These works and others also teach students that site situates context: where art is defines what it means, a tenet all SCAD Bees learn through engaged instruction and firsthand exploration. On a daily basis, our students encounter public art—from Jed Novatt‘s sculptures in SCAD’s Alex Townsend Memorial Courtyard and on the lawn at SCAD’s 1600 Peachtree Street building to the university’s extraordinary jewel boxes and lightboxes. Public art suffuses the SCAD built environment, itself a display of student and alumni elevation and exploration.
WW: Can you tell us about the SCAD annual Sidewalk Arts Festival—how that began and how it has evolved over the years to become a yearly highlight for so many?
PW: From day one—even before my parents and I began to renovate the former Savannah Volunteer Guard Armory (now Poetter Hall)—I envisioned a university that was truly part of the community. When SCAD first opened, our students often sketched chalk creations on the sidewalks of Bull Street. Their work wowed passersby, and I quickly noticed how their cement squares complemented the city’s communal squares—works of art in their own right. So, in 1981, we held the first SCAD Sidewalk Arts Festival on Madison Square. Fast forward a few decades to 2019, when the 38th edition of the festival—now held at Forsyth Park—featured during SCAD40 WKND and attracted more than 10,000 guests. This year, when we encountered the unexpected (the pandemic), Sidewalk Arts Festival marched on; for the first time ever, we reimagined the event virtually, and more 650 artists shared their digital sidewalk squares with the world.
WW: Built into SCAD MOA are public-facing spaces, like the Jewel Boxes. For you, what have been some of the most engaging uses of those spaces?
PW: The SCAD Museum of Art jewel boxes frame works like film stills—arresting artistic revelations that are anything but static. Whenever I walked past Paola Pivi‘s 2018 series I did it again, I laughed and smiled—everyone laughed and smiled! And who could blame us? Who wouldn’t wonder at Pivi’s phantasmagorical, candy-colored, life-sized, foam bears reveling in human mundanity—sitting at desks or surrounded by mops, brooms, dusters, and other trappings of domestication? Pivi urged us to consider how we interact with animals and the environment, in part by asking us to imagine trading places. Hank Willis Thomas also elevated our perspective in 2017, when SCAD jewel boxes featured his works—tobacco, rice, cotton, and other crops produced by slaves and combined with documents and symbols—to remind viewers of the history of the region, including the site where the museum now stands. And who could forget the great Guillermo Mora, whose large-scale, torn-paper, painting-style works in his exhibition, “Now, Soon, Then, Tomorrow,” were windows to a timeless world. Each work invited viewers into the space through many-layered openings, and his delicate use of colors created subtle shifts in tone and scale—at a glance his works were a bit deceiving, and intentionally so.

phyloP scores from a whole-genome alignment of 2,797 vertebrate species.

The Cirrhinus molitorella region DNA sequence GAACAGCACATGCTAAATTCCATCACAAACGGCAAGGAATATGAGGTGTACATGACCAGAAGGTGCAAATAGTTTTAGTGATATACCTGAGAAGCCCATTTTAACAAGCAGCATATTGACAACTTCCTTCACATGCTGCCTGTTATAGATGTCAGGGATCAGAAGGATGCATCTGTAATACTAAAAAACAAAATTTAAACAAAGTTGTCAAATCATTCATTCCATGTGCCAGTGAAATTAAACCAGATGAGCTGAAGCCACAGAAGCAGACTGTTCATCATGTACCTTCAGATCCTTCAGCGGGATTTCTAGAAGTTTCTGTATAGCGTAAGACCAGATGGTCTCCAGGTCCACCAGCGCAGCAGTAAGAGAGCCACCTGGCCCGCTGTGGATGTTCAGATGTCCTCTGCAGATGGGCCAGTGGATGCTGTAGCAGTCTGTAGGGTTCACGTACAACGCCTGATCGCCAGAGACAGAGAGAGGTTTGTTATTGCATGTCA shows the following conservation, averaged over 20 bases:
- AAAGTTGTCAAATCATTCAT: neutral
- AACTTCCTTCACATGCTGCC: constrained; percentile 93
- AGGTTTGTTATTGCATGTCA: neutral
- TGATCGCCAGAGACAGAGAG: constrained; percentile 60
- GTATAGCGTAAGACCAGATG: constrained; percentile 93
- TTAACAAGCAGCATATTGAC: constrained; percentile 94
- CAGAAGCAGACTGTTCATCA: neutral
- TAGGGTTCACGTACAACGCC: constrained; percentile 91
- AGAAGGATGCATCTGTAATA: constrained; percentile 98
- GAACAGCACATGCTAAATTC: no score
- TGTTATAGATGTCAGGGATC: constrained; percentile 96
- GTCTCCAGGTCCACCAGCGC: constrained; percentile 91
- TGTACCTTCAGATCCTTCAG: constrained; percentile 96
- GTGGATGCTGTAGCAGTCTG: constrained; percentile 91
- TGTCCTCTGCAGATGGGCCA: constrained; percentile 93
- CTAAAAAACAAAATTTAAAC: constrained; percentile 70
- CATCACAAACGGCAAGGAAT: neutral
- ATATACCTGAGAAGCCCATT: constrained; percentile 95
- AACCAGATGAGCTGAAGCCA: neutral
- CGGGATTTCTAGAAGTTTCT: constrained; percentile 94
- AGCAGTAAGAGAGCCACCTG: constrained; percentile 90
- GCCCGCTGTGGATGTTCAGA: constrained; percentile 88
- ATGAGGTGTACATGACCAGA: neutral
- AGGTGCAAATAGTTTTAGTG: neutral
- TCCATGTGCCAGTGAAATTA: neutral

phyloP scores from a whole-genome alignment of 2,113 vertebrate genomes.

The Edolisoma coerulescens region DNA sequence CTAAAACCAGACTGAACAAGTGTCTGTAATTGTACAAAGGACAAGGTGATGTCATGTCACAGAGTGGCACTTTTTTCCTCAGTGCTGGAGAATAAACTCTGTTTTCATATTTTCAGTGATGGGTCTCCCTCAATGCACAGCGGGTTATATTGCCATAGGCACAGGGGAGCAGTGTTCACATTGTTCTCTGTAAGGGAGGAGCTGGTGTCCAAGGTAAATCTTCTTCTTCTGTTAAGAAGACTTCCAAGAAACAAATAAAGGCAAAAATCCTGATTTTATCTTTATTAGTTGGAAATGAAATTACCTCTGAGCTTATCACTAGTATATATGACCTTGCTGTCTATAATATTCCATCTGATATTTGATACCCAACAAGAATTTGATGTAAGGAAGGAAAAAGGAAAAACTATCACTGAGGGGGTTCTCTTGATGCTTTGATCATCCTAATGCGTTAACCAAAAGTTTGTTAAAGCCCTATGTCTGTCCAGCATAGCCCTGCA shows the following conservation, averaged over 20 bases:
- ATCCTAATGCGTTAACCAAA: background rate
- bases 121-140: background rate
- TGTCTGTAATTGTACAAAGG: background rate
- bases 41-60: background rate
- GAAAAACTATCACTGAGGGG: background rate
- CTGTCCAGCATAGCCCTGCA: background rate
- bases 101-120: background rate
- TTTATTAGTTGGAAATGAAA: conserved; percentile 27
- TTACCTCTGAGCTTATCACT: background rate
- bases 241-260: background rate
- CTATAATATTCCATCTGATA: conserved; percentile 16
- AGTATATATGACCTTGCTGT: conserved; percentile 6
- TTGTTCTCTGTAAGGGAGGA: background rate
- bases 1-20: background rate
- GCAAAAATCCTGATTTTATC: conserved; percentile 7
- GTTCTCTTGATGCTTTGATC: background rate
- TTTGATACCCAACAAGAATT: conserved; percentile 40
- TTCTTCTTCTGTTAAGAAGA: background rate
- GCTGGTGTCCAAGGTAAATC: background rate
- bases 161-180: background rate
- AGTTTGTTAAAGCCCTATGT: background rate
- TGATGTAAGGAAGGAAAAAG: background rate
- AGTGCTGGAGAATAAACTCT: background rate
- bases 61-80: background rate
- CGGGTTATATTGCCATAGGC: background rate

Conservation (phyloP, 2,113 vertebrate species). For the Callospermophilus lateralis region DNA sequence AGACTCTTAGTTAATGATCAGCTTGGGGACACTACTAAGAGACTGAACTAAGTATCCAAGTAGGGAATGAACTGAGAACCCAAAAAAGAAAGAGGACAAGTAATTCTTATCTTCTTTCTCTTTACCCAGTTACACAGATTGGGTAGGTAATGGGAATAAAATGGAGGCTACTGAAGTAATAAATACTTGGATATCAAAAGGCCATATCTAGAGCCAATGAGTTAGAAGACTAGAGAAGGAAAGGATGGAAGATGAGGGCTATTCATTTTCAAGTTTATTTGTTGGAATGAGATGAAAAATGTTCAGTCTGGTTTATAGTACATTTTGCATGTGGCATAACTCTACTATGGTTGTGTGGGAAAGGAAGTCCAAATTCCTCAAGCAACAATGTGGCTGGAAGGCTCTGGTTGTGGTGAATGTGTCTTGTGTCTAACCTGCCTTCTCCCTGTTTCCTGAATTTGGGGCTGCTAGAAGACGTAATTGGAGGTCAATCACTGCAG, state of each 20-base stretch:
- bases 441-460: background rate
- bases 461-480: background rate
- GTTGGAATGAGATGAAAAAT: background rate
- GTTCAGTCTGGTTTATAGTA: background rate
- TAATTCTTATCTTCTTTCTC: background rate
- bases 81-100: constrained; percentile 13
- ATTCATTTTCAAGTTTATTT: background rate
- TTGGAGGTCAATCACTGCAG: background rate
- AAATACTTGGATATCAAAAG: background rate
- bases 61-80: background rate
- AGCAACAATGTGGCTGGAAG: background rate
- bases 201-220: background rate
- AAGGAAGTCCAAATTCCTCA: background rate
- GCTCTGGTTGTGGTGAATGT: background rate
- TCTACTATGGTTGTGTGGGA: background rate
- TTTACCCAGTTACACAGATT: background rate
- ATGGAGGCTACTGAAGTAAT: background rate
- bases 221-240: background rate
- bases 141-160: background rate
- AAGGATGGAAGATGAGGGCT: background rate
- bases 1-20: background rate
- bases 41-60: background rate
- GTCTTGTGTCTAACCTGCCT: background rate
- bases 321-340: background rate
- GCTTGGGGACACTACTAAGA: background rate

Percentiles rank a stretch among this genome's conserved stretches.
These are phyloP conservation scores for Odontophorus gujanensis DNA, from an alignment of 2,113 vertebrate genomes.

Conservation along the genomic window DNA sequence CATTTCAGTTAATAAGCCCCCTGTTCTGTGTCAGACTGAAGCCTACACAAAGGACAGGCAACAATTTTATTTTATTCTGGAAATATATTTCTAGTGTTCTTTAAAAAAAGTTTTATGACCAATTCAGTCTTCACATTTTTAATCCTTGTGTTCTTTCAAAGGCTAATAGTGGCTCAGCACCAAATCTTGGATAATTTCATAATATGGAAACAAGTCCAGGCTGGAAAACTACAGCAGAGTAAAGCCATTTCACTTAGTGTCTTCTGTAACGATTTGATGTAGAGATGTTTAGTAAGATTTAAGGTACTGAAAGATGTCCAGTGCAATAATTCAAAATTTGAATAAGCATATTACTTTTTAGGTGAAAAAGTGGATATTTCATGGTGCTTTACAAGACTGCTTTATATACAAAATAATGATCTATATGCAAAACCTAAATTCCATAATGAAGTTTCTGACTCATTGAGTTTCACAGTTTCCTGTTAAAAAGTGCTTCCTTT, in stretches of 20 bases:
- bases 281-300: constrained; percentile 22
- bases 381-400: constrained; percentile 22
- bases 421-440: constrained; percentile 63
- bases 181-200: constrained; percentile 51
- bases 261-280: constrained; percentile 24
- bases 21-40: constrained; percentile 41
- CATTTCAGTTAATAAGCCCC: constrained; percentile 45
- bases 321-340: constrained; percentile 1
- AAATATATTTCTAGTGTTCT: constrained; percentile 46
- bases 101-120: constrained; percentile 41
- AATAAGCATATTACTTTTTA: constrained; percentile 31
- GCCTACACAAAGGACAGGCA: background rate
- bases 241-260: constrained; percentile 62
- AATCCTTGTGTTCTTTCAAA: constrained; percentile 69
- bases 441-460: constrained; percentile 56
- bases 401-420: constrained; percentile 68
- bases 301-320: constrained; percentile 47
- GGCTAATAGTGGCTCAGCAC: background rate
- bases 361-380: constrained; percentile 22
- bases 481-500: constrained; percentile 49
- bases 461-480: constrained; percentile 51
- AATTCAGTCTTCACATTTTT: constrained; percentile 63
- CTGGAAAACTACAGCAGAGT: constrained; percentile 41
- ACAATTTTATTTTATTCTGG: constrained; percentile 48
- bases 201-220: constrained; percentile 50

WW: SCAD is at the cutting edge of new technologies in so many fields. How are you seeing students, alum, and collaborating artists embrace the possibility of public engagement through things like AR and VR in public spaces?
PW: Look no further than SCADstory, our immersive, 4D experience that tells the university’s history through a dreamer’s journey imagined by more than a dozen SCAD alumni and brought to life through 25 SCAD disciplines. With expertise ranging from animation to themed entertainment design, our alumni mentored students and partnered with faculty and staff to realize SCADstory—a celebration of SCAD’s 40th anniversary, an invitation to the public to witness the magic and magnitude of creative collaboration. SCADstory is temporarily closed during the pandemic, but we have reopened SCAD Museum of Art and SCAD FASH Museum of Fashion + Film for in-person viewing, and we continue to offer virtual tours of the museums’ collections—now available for viewing in the palm of your hand.
WW: Art outside, and accessible to the public, has taken on whole new importance during the COVID-19 pandemic. What role do you see public art taking on in this new era?
PW: Today, we are partners in a reenergized connection between artist and viewer. Public art has always been, and will continue to be, a feast for the senses—provocative, evocative, and spellbinding. Art, in our current climate, takes on new meaning: “captivating” and “socially conscious” are synonymous. Artists welcome opportunities for creative dialogues with audiences who are supremely aware. I’m thinking of Hank Willis Thomas—I mentioned him earlier—and his For Freedoms platform for civic engagement, which continues to promote contemporary art and community collaboration throughout the U.S. Organizations like New York’s Creative Time also partner to produce engaged public works, like Jenny Holzer‘s Vigil, her series of projection artworks on New York’s Rockefeller Center. Whatever its form, public art remains the heartbeat of urban oases, centering citizens and proving that the ethereal and monumental live within each one of us. Now, as other aspects of daily life seem uncertain, art encourages and emboldens us—art endures. Ars longa!
To learn more, visit Scad.edu.